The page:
Thomson about this time was introduced to Lyttelton, and by him to the prince of Wales, and to one or the other of these, when he was questioned as to the state of his affairs, he made answer that they were "in a more poetical posture than formerly." Agamemnon was put upon the stage soon after the passing of Walpole's bill for licensing plays, and its obvious bias fixed the attention of the censorship and caused Thomson's next venture, Edward and Eleanora, which has the same covert aim, to be proscribed. The fact has very generally escaped notice that, like its predecessor, it follows a Greek original, the Alcestis of Euripides. It has also, what Agamemnon has not, some little place in the history of literature, for it suggested something to Lessing for Nathan der Weise, and to Scott for the Talisman. The rejection of the play was defended by one of the ministry on the ground that Thomson had taken a Liberty which was not agreeable to Britannia in any Season. These circumstances sufficiently account for the poet's next experiment, a preface to Milton's Areopagitica.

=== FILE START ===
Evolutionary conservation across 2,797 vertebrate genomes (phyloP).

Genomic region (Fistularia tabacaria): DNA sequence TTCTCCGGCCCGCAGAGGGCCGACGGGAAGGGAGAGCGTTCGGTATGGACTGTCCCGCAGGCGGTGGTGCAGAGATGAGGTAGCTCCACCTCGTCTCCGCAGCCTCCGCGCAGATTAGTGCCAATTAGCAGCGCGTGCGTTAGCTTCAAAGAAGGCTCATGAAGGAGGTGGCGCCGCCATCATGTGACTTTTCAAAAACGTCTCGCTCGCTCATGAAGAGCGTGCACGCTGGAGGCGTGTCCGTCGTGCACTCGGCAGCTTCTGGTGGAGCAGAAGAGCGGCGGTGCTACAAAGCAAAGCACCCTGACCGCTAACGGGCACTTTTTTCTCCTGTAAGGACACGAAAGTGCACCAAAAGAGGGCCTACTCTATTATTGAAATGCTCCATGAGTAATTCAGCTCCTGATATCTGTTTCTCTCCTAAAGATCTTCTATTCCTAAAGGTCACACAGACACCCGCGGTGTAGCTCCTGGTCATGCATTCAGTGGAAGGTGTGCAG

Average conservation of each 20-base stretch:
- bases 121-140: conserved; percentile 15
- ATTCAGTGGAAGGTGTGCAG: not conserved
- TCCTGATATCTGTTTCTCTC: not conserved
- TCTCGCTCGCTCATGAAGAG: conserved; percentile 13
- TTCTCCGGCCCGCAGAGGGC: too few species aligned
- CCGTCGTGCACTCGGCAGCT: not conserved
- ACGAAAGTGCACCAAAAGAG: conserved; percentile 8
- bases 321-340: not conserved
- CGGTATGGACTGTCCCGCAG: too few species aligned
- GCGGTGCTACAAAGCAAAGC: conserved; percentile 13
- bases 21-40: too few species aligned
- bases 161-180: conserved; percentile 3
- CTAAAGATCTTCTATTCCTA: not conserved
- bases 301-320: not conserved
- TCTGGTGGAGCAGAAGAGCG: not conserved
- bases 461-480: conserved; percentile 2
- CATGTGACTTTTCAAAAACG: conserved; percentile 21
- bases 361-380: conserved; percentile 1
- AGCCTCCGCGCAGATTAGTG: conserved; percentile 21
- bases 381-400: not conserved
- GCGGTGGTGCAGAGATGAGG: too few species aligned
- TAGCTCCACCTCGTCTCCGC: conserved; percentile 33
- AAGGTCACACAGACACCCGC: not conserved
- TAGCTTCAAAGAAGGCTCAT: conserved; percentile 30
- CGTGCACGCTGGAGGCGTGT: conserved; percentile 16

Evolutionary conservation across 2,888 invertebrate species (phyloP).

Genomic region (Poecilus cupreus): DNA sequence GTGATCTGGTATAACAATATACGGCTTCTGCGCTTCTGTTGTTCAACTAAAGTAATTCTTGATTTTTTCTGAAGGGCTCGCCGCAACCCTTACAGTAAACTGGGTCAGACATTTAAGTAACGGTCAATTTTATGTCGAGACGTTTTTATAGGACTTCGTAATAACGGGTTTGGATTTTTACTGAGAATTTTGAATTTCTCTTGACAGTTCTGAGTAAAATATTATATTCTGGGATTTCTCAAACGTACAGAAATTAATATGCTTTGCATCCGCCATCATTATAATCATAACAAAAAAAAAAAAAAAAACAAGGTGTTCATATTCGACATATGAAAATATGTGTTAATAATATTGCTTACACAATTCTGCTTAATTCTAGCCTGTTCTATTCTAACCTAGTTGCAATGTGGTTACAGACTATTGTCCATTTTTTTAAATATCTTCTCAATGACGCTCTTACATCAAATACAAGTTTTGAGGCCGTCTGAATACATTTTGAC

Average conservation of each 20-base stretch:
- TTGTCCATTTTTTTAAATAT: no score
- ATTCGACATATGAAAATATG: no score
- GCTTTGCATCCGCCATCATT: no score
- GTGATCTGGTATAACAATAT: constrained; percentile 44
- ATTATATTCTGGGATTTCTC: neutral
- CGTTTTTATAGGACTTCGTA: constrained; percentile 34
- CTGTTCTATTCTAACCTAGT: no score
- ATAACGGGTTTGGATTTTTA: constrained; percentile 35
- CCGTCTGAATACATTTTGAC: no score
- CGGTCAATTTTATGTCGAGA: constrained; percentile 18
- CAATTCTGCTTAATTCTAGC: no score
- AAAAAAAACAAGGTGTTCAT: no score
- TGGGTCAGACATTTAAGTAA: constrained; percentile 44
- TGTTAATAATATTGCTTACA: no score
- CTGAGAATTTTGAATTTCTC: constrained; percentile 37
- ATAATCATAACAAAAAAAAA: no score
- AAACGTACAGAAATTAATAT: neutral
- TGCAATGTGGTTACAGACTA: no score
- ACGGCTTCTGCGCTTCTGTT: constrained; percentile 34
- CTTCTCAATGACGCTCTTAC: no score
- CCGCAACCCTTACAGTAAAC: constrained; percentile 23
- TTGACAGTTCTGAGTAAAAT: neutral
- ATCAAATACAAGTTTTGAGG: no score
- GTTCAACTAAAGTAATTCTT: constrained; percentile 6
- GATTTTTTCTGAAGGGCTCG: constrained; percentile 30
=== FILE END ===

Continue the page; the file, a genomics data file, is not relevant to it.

He joined Mallet in composing the masque of Alfred, represented at Clieveden on the Thames before the prince of Wales, on the 1st of August 1740. There can be little question that "Rule Britannia," a song in this drama, was the production of Thomson. The music of the song, as of the whole masque, was composed by Arne. In 1744 Thomson was appointed surveyor-general of the Leeward Islands by Lyttelton with an income of £500 a year; but his patron fell into disfavour with the prince of Wales, and in consequence Thomson lost, at the close of 1747, the pension he received from that quarter. For a while, however, he was in flourishing circumstances, and whilst completing at his leisure The Castle of Indolence produced Tancred and Sigismunda at Drury Lane in 1745. The story is found in Gil Blas, and is ultimately to be traced to The Decameron. It owes much to Le Sage in language, plot and sentiment, and the conflict of emotion, in depicting which Thomson had some little skill, is here effectively exhibited. He was assisted herein by his own experience. The "Amanda" of The Seasons is a Miss Elizabeth Young, a lady of Scottish parentage, whose mother was ambitious for her and forbade her to marry the poet, anticipating that she would be reduced to singing his ballads in the streets. The last years of his life were saddened by this disappointment.